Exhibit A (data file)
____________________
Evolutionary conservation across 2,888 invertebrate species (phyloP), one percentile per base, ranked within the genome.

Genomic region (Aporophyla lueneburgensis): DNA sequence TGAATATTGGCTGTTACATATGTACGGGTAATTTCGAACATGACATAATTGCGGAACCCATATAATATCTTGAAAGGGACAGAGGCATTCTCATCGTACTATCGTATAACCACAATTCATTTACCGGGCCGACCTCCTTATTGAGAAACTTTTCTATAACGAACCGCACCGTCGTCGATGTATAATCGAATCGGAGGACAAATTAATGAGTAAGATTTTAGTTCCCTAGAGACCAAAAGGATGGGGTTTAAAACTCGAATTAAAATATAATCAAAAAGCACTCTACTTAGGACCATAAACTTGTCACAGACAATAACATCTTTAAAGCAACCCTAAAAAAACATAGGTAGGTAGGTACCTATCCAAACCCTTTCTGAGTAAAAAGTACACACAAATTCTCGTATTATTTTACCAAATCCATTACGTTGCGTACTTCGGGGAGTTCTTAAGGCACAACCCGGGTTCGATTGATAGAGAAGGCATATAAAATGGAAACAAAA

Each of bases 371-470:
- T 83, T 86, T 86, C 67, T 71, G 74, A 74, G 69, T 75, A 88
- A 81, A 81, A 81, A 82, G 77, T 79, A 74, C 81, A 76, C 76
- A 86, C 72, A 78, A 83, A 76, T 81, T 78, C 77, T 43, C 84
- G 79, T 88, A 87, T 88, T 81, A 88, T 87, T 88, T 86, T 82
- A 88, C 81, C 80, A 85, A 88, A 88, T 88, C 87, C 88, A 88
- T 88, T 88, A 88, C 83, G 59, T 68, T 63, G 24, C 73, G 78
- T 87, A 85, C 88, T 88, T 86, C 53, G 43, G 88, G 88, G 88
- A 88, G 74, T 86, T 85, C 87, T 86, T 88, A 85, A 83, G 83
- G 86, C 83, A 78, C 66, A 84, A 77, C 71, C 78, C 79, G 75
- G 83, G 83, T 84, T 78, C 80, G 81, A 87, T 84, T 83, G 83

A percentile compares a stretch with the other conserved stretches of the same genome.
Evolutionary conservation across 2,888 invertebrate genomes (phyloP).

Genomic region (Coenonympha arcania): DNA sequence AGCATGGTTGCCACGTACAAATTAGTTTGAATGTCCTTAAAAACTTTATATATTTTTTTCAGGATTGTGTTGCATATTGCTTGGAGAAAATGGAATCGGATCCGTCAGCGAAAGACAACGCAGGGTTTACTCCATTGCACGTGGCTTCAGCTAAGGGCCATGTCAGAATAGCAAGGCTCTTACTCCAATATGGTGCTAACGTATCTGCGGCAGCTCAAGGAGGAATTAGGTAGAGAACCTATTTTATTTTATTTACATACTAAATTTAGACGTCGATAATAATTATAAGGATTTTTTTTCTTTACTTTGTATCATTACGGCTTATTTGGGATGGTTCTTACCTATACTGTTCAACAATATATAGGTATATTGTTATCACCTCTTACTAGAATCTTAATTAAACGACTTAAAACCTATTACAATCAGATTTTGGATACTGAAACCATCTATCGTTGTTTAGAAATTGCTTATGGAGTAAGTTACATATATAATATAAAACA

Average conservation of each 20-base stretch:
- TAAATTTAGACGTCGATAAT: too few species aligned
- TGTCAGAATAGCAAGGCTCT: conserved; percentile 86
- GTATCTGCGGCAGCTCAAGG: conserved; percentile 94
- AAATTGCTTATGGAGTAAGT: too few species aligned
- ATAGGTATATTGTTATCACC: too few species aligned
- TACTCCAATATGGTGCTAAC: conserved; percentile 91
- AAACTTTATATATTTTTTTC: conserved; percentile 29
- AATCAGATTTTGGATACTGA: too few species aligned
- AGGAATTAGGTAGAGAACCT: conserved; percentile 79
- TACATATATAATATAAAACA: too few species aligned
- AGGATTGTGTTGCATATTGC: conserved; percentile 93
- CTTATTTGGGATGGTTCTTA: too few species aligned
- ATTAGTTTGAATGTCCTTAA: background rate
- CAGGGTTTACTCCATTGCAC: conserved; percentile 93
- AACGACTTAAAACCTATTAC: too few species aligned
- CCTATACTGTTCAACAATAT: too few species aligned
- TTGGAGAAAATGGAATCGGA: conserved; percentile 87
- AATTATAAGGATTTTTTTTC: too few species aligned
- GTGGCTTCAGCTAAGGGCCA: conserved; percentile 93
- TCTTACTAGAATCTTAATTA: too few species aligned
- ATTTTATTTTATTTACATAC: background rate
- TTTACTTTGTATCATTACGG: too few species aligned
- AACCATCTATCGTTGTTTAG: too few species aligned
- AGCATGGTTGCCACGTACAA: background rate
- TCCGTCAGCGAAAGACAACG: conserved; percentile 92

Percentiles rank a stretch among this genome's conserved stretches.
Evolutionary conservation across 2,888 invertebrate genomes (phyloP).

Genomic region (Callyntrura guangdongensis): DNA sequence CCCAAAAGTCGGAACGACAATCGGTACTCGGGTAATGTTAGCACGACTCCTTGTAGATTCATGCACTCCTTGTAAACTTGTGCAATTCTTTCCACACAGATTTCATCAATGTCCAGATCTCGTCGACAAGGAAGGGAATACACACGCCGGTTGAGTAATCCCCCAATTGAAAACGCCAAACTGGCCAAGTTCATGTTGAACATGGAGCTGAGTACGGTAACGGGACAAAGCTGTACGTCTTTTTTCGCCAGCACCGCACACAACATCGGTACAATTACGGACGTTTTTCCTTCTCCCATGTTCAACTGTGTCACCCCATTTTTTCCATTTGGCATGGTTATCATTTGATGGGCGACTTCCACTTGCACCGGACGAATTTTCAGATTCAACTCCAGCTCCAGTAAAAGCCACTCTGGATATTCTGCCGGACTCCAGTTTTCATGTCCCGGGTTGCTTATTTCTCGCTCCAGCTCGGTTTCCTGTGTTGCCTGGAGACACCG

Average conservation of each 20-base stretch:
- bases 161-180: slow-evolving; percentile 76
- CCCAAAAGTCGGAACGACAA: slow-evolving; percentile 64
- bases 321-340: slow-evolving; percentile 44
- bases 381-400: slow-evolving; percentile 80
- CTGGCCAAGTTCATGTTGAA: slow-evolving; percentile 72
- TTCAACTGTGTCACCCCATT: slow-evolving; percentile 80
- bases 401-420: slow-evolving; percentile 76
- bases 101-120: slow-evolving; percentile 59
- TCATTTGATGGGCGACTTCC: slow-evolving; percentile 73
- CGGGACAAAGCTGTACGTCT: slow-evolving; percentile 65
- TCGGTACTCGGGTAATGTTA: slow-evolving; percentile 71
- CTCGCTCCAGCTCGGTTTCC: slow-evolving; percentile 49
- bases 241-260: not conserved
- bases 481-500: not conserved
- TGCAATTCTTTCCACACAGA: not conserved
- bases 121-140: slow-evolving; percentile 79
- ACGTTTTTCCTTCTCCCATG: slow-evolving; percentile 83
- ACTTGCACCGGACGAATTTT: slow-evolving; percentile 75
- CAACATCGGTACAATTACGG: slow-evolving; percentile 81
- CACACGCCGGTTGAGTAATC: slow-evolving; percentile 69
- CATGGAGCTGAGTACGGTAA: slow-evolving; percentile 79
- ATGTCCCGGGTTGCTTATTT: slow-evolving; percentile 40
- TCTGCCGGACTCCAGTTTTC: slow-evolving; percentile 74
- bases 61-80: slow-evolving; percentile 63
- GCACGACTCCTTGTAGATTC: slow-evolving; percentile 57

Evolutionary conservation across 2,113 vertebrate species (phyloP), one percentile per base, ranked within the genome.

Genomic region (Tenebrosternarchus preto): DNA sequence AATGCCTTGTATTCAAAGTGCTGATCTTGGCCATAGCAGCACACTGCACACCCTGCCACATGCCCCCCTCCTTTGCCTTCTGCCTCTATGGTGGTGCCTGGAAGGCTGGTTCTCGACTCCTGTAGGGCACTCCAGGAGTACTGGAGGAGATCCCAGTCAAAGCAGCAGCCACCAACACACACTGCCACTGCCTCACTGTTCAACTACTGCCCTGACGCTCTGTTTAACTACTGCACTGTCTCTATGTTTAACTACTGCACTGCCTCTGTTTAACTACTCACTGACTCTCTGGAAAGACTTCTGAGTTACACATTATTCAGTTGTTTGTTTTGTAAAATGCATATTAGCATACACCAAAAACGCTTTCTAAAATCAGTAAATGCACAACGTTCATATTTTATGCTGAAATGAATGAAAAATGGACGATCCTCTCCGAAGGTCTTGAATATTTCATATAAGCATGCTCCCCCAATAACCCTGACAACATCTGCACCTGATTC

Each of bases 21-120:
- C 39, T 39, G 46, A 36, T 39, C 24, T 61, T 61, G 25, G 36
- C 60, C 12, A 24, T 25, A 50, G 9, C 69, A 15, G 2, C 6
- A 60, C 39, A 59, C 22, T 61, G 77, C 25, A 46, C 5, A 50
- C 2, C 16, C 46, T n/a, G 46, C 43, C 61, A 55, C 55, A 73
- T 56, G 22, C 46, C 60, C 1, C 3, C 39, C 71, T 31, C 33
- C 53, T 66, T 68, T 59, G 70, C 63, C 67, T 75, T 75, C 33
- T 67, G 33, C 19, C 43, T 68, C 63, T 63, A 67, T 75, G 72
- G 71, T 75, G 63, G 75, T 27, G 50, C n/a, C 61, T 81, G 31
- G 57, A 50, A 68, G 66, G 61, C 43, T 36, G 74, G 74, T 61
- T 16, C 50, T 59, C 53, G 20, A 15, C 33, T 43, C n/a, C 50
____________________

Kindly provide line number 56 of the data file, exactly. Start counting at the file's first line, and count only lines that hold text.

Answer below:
- CGGGACAAAGCTGTACGTCT: slow-evolving; percentile 65